The Department of Homeland Security has issued new rules that may require companies to fire certain workers. The rules come into play when the information that workers provide their employers doesn’t match the data on file with Social Security. Where this happens, the government can send the employer a “no match” letter, and the employer then has 90 days to resolve the discrepancy or fire the worker.
The idea is to reduce the number of people working illegally in the U.S. The Department originally issued the rules in 2007, but they were blocked by a federal court, which said they would impose unfair hardships on both businesses and employees in cases where there were errors in the Social Security Administration’s records.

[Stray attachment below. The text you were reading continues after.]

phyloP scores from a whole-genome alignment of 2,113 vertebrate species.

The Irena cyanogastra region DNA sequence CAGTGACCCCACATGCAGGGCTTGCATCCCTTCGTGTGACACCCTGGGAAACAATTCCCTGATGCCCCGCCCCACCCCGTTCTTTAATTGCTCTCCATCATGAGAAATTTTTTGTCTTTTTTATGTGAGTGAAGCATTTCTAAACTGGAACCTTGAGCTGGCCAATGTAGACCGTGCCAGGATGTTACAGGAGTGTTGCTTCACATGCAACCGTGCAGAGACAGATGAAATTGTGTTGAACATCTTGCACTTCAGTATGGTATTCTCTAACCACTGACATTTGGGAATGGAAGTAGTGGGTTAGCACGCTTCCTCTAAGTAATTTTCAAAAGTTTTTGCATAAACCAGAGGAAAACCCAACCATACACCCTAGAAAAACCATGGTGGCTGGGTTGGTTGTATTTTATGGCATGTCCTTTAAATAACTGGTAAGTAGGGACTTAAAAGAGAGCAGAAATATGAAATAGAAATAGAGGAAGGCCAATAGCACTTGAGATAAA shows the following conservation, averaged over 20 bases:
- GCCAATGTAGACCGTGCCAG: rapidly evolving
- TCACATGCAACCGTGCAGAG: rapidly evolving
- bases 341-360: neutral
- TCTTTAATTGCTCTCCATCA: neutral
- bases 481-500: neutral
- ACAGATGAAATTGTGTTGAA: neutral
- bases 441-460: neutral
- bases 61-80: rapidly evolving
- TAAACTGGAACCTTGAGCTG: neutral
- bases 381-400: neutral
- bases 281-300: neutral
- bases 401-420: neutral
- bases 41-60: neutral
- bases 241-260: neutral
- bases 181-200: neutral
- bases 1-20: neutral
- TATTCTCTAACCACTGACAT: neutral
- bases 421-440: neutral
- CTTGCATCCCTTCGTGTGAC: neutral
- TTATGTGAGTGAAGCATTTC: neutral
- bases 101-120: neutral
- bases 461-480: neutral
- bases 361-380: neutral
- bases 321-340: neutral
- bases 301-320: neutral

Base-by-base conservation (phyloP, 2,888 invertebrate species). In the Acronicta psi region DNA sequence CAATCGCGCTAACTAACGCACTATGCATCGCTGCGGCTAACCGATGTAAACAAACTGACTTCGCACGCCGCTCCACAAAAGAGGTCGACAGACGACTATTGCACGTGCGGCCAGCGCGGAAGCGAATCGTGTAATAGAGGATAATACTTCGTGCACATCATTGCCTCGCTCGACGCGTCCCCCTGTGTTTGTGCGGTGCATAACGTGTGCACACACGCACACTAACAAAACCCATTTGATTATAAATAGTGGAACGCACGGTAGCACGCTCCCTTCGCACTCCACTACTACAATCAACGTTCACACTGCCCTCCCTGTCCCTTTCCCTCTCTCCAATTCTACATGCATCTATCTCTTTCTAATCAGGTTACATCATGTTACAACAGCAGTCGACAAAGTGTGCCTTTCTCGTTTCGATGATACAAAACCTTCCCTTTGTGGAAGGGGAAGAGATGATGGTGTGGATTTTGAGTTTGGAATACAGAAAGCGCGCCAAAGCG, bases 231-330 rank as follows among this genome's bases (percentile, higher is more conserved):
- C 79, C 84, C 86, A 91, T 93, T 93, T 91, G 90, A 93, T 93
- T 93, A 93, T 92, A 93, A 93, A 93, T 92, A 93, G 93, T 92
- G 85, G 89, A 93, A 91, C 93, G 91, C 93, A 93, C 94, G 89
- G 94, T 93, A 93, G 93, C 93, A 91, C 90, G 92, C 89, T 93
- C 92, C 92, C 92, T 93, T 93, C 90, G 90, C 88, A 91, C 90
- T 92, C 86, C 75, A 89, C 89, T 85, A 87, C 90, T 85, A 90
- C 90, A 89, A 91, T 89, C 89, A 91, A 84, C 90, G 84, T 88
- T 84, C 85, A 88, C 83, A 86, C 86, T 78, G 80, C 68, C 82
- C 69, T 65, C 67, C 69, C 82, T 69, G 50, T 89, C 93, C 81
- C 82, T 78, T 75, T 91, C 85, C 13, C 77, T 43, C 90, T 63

However, the Department has now re-issued the rules, after changing them in order to answer the court’s objections. Social Security has developed a series of computerized error-checking procedures to cut down considerably on mistakes, the Department said. And the new rules contain specific procedures for employers to follow when they receive a “no-match” letter. According to the Department, employers who follow the procedures will have a “safe harbor” and will not get into any legal trouble with the government.